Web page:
Are Standard Debridement Practices Maximizing Removal of Bioburden?
(December 7th, 2017)

The current gold standard for tissue management in diabetic foot ulcers is regular sharp debridement to reduce bioburden.1 However, a recent study by Rose Raizman, RN-EC MSc, a wound care clinician, which used bacterial fluorescence imaging with the MolecuLight i:X after initial, aggressive debridement in 20 diabetic foot ulcer wound assessments, found that persistent bacterial red fluorescence was still present in 100% of these debrided diabetic foot ulcers. This led the wound care clinician to perform additional debridement under fluorescence guidance, specifically targeting the regions of remaining bioburden.

Results of this pilot study demonstrated that best current diabetic foot ulcer debridement practices of visual inspection and wound care clinician judgement:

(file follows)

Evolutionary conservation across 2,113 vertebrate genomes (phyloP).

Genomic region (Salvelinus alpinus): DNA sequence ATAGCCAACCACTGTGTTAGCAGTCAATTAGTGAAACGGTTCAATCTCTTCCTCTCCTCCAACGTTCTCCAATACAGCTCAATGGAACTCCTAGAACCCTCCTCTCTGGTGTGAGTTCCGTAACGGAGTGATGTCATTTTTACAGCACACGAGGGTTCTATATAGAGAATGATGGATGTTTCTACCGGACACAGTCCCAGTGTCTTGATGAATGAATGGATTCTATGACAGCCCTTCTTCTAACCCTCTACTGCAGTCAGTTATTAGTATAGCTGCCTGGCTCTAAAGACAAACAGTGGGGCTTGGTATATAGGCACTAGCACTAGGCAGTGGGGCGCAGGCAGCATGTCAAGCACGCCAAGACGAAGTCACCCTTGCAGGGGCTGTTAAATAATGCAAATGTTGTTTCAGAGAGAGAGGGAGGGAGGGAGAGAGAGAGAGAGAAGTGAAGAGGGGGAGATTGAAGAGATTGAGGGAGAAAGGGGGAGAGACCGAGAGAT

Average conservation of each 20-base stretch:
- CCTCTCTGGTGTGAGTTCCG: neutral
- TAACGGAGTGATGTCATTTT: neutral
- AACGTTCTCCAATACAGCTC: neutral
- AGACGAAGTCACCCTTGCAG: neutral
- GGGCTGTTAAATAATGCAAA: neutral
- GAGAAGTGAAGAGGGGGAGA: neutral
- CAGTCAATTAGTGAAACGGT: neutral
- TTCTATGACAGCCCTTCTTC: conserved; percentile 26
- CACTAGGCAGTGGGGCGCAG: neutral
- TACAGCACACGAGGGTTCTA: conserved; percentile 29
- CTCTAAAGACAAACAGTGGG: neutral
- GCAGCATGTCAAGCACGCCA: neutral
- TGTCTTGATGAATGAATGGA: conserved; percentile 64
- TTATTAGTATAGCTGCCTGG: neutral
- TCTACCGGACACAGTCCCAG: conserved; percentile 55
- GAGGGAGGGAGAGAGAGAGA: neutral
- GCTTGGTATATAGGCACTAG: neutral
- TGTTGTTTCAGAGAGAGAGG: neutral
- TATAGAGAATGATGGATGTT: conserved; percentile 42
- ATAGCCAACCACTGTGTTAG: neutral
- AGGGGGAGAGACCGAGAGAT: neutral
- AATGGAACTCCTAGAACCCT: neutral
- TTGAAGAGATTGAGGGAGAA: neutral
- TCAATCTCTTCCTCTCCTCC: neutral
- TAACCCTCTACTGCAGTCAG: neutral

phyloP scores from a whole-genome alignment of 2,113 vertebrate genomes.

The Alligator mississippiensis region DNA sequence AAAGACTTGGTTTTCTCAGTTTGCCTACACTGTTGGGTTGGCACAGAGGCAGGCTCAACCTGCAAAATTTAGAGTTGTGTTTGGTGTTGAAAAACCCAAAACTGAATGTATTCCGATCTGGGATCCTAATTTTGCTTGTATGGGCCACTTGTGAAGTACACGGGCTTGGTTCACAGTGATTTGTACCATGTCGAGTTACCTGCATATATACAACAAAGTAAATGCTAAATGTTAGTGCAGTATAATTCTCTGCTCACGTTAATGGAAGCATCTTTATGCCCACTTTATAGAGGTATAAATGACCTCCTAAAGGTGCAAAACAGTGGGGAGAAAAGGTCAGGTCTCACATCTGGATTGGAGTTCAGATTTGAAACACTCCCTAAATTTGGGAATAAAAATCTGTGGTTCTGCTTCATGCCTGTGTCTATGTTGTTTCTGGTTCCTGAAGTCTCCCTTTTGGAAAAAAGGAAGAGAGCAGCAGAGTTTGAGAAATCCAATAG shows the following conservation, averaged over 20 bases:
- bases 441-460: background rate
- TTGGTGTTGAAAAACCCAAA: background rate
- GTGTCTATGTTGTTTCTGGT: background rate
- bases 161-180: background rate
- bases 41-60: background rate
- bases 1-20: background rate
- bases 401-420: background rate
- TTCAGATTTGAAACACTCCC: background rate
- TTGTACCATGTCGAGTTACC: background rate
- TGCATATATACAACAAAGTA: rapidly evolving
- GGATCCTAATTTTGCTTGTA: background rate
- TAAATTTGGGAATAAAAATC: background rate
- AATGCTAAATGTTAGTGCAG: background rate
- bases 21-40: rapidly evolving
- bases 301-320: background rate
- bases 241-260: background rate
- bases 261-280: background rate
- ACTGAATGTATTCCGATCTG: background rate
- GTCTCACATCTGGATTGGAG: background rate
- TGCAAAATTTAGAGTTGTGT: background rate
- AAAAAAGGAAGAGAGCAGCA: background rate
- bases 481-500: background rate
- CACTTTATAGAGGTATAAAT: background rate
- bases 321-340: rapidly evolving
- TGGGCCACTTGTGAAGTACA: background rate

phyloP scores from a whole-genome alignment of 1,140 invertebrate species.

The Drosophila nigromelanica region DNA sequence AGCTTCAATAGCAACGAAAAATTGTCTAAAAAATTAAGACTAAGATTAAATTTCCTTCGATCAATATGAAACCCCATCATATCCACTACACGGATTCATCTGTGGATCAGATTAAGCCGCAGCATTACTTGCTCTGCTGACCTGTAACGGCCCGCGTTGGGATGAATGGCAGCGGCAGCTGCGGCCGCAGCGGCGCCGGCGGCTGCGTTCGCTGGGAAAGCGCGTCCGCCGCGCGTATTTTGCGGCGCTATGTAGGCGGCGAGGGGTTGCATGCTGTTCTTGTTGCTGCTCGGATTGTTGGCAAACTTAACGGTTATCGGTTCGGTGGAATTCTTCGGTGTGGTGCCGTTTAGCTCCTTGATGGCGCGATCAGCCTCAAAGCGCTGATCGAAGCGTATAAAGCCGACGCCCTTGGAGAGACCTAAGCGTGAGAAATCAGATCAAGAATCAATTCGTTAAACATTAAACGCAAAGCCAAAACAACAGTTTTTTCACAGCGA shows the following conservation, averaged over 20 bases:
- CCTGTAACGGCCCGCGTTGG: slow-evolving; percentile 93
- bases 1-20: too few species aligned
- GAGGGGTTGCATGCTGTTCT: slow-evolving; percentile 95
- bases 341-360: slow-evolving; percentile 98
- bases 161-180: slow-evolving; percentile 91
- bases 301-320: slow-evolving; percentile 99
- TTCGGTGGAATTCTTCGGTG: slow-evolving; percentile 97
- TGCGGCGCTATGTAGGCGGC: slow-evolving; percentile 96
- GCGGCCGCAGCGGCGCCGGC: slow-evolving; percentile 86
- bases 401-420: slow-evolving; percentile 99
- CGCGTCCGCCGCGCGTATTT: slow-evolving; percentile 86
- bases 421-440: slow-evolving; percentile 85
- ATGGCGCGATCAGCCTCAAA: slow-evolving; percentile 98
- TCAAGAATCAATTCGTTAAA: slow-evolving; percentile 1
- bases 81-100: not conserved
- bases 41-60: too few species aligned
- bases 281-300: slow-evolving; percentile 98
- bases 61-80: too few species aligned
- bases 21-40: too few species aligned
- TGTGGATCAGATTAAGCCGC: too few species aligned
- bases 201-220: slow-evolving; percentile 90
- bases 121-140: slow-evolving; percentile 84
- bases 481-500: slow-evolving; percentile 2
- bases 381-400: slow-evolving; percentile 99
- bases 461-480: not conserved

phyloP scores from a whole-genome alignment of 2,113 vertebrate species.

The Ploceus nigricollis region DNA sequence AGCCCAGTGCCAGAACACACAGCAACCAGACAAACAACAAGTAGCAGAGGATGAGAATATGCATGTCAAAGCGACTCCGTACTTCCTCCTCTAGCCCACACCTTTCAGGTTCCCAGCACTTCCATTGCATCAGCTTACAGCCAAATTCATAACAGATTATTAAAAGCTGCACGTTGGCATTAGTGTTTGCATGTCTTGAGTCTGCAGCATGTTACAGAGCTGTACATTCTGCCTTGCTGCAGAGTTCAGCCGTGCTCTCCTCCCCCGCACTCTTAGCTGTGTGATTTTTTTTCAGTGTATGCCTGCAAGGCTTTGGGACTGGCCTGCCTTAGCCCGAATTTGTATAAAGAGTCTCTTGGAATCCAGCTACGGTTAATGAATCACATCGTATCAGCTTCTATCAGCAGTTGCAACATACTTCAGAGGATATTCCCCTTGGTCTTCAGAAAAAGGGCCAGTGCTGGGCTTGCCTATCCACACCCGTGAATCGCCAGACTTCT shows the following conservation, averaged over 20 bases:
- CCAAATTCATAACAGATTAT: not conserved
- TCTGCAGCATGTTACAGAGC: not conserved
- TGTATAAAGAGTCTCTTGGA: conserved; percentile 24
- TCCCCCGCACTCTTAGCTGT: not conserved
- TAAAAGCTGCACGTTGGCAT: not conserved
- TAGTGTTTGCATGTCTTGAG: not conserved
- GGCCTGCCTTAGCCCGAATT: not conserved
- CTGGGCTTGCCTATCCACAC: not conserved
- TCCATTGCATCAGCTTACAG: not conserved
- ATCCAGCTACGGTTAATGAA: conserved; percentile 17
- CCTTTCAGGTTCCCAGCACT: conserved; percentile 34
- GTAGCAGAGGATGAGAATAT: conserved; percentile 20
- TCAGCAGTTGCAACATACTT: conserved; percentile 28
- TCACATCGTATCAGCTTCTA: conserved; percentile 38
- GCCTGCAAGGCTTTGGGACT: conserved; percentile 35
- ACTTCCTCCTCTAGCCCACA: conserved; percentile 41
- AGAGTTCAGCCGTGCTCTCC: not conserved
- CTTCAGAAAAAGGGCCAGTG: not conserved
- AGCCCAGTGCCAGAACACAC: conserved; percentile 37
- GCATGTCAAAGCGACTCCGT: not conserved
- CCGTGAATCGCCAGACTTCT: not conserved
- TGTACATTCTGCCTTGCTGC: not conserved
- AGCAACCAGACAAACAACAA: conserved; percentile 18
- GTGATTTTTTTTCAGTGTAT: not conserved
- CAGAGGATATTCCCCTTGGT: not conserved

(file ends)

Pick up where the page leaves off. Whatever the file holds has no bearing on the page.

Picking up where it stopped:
1. Do not maximize removal of bioburden.
  2. Leave behind an unacceptably high bacterial load (≥ 104 CFU/g)2 that is considered detrimental to wound healing.3
  3. Fail to optimally prepare the wound for antimicrobial dressings/treatments.

Visualizing bacteria with the MolecuLight i:X
The clinician can be seen using a curette to debride a heavy callus on a patient’s diabetic foot ulcer. When using MolecuLight i:X Fluorescence Imaging Mode, bacteria produce red fluorescence. As the clinician debrides, you can see red fluorescent bioburden being targeted while regions of un-burdened tissue are being avoided (green fluorescent tissue).

As a result, using the MolecuLight i:X has the potential to improve current debridement practices by enabling point of care visualization of bacterial load, to specifically guide removal of bioburdened tissue and avoid un-burdened tissue.*

To find out more about MolecuLight i:X guided debridement, click below:

References:

1. International Best Practice: Wound Management in DFUs. Wounds International, 2013.
2. Rennie MY et al. (2017) Point-of-care fluorescence imaging predicts the presence of pathogenic bacteria in wounds: a clinical study. Journal of wound Care Vol 26 (8); 1-8
3. Edwards R and Harding KG. Bacteria and wound healing. Curr Opin Infect Dis. 2004.